A verse/chorus may start right away with no intro. These songs are harder to mix with but if you can find a part of the song that has a catchy 8 bar beat than mixing a song that has words right away is a good idea! Also, you can mix in a looped beat on deck 1 to an already playing track on deck 2 and make sure you have another cue point set to the beginning of a verse/chorus on deck 1 to jump to when you’ve counted your bars right as your beat matching.
Song Structure Table
Intro – Maybe 4 bars, maybe 8 bars, etc.
Chorus– Usually 8 bars, sometimes 4 or more
Verse– Usually 16 bars, sometimes less or more
Bridge – Maybe 4, Maybe 8 bars
Outro – Maybe 4 bars, maybe 8 or more
How To Determine The Bit Rate Of a Song
Song quality is determined by many factors (including the bit rate). If you want to mix music like a professional, you need to have professional quality music files.
For instance, when a producer is constructing their masterpiece, they focus on high & low frequencies, the pitch of instruments and vocals, the key of the melodies, EQ, and many other important factors. When a producer bounces their finished mastered audio into an audio file, there are many different formats they can choose from.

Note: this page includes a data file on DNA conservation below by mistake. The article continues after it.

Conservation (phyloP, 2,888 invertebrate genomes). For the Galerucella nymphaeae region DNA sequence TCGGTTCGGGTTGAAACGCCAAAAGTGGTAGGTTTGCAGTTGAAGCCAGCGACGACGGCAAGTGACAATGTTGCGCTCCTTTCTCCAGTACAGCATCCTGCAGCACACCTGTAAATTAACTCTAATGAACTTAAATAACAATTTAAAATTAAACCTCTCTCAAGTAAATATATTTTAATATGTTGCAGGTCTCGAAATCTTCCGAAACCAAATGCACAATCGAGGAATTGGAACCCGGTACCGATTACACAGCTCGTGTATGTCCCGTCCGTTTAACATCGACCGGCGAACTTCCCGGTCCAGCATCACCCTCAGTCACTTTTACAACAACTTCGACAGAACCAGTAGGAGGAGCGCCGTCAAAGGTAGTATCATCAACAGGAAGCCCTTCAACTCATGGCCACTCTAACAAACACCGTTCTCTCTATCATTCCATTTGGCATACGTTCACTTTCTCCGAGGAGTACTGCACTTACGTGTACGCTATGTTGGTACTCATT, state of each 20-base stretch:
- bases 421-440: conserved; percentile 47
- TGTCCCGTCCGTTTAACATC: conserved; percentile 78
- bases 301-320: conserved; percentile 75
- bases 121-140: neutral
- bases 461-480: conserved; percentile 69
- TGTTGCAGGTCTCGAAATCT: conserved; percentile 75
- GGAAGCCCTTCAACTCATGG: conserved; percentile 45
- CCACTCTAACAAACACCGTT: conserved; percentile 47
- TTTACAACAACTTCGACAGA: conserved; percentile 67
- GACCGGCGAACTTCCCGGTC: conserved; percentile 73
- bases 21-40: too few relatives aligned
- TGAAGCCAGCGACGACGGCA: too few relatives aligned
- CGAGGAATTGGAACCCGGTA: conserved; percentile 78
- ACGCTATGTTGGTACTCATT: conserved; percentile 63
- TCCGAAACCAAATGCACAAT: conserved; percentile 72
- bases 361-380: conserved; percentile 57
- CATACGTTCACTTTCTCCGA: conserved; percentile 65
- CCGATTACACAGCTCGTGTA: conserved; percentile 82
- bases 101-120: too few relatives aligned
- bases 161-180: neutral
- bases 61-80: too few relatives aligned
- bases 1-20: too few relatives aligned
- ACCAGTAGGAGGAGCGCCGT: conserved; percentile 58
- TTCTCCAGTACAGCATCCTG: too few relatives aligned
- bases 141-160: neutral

THE FORMAT DETERMINES HOW COMPRESSED THE FILE WILL BECOME AS WELL AS THE BIT RATE!
Usually, The more a song is compressed, the less kilobytes are processed per second. It’s just like video. The more compressed a video, the less frames per second (less quality).
WHAT IS A BIT RATE?
A bit rate represents the total amount of bits that process in a certain rate of time.
What is a bad bit rate?
Usually, the bit rate of a downloaded MP3 audio file pirated off the internet is around a 128 kbps (Not Good). Basically, any illegally downloaded music is horrible quality so it’s not even worth the risk people!
What is a good bit rate?
Compare that to a song you would purchase from Itunes or download from a record pool that gives you a 320 kbps bit rate (Very Good).